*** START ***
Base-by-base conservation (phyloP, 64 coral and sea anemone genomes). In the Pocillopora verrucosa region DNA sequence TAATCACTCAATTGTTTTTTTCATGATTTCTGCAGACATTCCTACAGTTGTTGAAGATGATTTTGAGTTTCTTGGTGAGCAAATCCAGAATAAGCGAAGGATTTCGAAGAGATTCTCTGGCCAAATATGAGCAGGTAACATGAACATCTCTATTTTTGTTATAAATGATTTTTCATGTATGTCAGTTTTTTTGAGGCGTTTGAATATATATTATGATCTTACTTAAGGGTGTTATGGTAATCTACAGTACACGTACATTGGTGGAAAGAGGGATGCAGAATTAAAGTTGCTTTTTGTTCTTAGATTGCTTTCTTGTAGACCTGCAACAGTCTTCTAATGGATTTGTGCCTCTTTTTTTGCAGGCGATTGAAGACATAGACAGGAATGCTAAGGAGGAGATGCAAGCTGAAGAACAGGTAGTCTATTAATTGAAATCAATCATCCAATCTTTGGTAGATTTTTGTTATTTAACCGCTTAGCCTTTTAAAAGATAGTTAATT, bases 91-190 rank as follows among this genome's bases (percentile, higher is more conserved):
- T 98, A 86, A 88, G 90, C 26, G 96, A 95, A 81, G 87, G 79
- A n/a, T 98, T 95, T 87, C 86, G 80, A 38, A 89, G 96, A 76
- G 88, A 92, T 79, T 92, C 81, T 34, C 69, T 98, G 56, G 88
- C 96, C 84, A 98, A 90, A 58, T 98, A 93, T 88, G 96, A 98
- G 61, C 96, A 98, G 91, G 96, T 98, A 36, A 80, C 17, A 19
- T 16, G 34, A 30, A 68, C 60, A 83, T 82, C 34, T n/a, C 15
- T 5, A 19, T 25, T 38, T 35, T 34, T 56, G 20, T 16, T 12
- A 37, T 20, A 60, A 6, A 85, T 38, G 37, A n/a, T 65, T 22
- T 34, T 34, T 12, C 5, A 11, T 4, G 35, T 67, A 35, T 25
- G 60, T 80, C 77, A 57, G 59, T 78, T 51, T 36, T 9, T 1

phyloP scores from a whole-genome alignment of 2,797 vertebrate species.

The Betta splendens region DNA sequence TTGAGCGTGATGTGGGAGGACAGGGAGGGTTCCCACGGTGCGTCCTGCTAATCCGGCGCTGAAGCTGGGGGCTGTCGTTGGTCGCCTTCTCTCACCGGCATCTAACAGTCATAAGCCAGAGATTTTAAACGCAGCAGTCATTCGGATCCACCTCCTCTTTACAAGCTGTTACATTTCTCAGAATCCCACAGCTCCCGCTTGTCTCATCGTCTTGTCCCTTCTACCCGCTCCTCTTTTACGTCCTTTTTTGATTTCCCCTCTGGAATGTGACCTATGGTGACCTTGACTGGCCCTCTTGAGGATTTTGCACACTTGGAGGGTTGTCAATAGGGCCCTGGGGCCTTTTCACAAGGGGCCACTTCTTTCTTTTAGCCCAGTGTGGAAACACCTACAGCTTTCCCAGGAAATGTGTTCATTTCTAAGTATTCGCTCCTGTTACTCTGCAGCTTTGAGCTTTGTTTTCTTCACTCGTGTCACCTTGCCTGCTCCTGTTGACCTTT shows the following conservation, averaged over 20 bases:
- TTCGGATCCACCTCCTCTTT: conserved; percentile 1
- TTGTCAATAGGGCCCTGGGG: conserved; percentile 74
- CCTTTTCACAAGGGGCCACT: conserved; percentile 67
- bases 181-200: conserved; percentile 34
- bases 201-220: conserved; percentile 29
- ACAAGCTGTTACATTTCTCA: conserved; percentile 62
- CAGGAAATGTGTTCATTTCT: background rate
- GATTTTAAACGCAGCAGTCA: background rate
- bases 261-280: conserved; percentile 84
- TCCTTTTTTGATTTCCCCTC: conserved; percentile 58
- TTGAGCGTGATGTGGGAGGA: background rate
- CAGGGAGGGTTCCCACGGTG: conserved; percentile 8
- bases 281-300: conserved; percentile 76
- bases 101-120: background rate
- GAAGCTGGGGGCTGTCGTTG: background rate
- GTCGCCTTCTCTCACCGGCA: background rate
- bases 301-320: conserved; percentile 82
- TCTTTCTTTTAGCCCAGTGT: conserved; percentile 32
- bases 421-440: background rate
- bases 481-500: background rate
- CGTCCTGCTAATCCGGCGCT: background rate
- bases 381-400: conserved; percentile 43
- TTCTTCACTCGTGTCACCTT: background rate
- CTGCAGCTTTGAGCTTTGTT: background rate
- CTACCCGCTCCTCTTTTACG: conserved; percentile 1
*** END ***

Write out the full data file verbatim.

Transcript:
Base-by-base conservation (phyloP, 64 coral and sea anemone genomes). In the Pocillopora verrucosa region DNA sequence TAATCACTCAATTGTTTTTTTCATGATTTCTGCAGACATTCCTACAGTTGTTGAAGATGATTTTGAGTTTCTTGGTGAGCAAATCCAGAATAAGCGAAGGATTTCGAAGAGATTCTCTGGCCAAATATGAGCAGGTAACATGAACATCTCTATTTTTGTTATAAATGATTTTTCATGTATGTCAGTTTTTTTGAGGCGTTTGAATATATATTATGATCTTACTTAAGGGTGTTATGGTAATCTACAGTACACGTACATTGGTGGAAAGAGGGATGCAGAATTAAAGTTGCTTTTTGTTCTTAGATTGCTTTCTTGTAGACCTGCAACAGTCTTCTAATGGATTTGTGCCTCTTTTTTTGCAGGCGATTGAAGACATAGACAGGAATGCTAAGGAGGAGATGCAAGCTGAAGAACAGGTAGTCTATTAATTGAAATCAATCATCCAATCTTTGGTAGATTTTTGTTATTTAACCGCTTAGCCTTTTAAAAGATAGTTAATT, bases 91-190 rank as follows among this genome's bases (percentile, higher is more conserved):
- T 98, A 86, A 88, G 90, C 26, G 96, A 95, A 81, G 87, G 79
- A n/a, T 98, T 95, T 87, C 86, G 80, A 38, A 89, G 96, A 76
- G 88, A 92, T 79, T 92, C 81, T 34, C 69, T 98, G 56, G 88
- C 96, C 84, A 98, A 90, A 58, T 98, A 93, T 88, G 96, A 98
- G 61, C 96, A 98, G 91, G 96, T 98, A 36, A 80, C 17, A 19
- T 16, G 34, A 30, A 68, C 60, A 83, T 82, C 34, T n/a, C 15
- T 5, A 19, T 25, T 38, T 35, T 34, T 56, G 20, T 16, T 12
- A 37, T 20, A 60, A 6, A 85, T 38, G 37, A n/a, T 65, T 22
- T 34, T 34, T 12, C 5, A 11, T 4, G 35, T 67, A 35, T 25
- G 60, T 80, C 77, A 57, G 59, T 78, T 51, T 36, T 9, T 1

phyloP scores from a whole-genome alignment of 2,797 vertebrate species.

The Betta splendens region DNA sequence TTGAGCGTGATGTGGGAGGACAGGGAGGGTTCCCACGGTGCGTCCTGCTAATCCGGCGCTGAAGCTGGGGGCTGTCGTTGGTCGCCTTCTCTCACCGGCATCTAACAGTCATAAGCCAGAGATTTTAAACGCAGCAGTCATTCGGATCCACCTCCTCTTTACAAGCTGTTACATTTCTCAGAATCCCACAGCTCCCGCTTGTCTCATCGTCTTGTCCCTTCTACCCGCTCCTCTTTTACGTCCTTTTTTGATTTCCCCTCTGGAATGTGACCTATGGTGACCTTGACTGGCCCTCTTGAGGATTTTGCACACTTGGAGGGTTGTCAATAGGGCCCTGGGGCCTTTTCACAAGGGGCCACTTCTTTCTTTTAGCCCAGTGTGGAAACACCTACAGCTTTCCCAGGAAATGTGTTCATTTCTAAGTATTCGCTCCTGTTACTCTGCAGCTTTGAGCTTTGTTTTCTTCACTCGTGTCACCTTGCCTGCTCCTGTTGACCTTT shows the following conservation, averaged over 20 bases:
- TTCGGATCCACCTCCTCTTT: conserved; percentile 1
- TTGTCAATAGGGCCCTGGGG: conserved; percentile 74
- CCTTTTCACAAGGGGCCACT: conserved; percentile 67
- bases 181-200: conserved; percentile 34
- bases 201-220: conserved; percentile 29
- ACAAGCTGTTACATTTCTCA: conserved; percentile 62
- CAGGAAATGTGTTCATTTCT: background rate
- GATTTTAAACGCAGCAGTCA: background rate
- bases 261-280: conserved; percentile 84
- TCCTTTTTTGATTTCCCCTC: conserved; percentile 58
- TTGAGCGTGATGTGGGAGGA: background rate
- CAGGGAGGGTTCCCACGGTG: conserved; percentile 8
- bases 281-300: conserved; percentile 76
- bases 101-120: background rate
- GAAGCTGGGGGCTGTCGTTG: background rate
- GTCGCCTTCTCTCACCGGCA: background rate
- bases 301-320: conserved; percentile 82
- TCTTTCTTTTAGCCCAGTGT: conserved; percentile 32
- bases 421-440: background rate
- bases 481-500: background rate
- CGTCCTGCTAATCCGGCGCT: background rate
- bases 381-400: conserved; percentile 43
- TTCTTCACTCGTGTCACCTT: background rate
- CTGCAGCTTTGAGCTTTGTT: background rate
- CTACCCGCTCCTCTTTTACG: conserved; percentile 1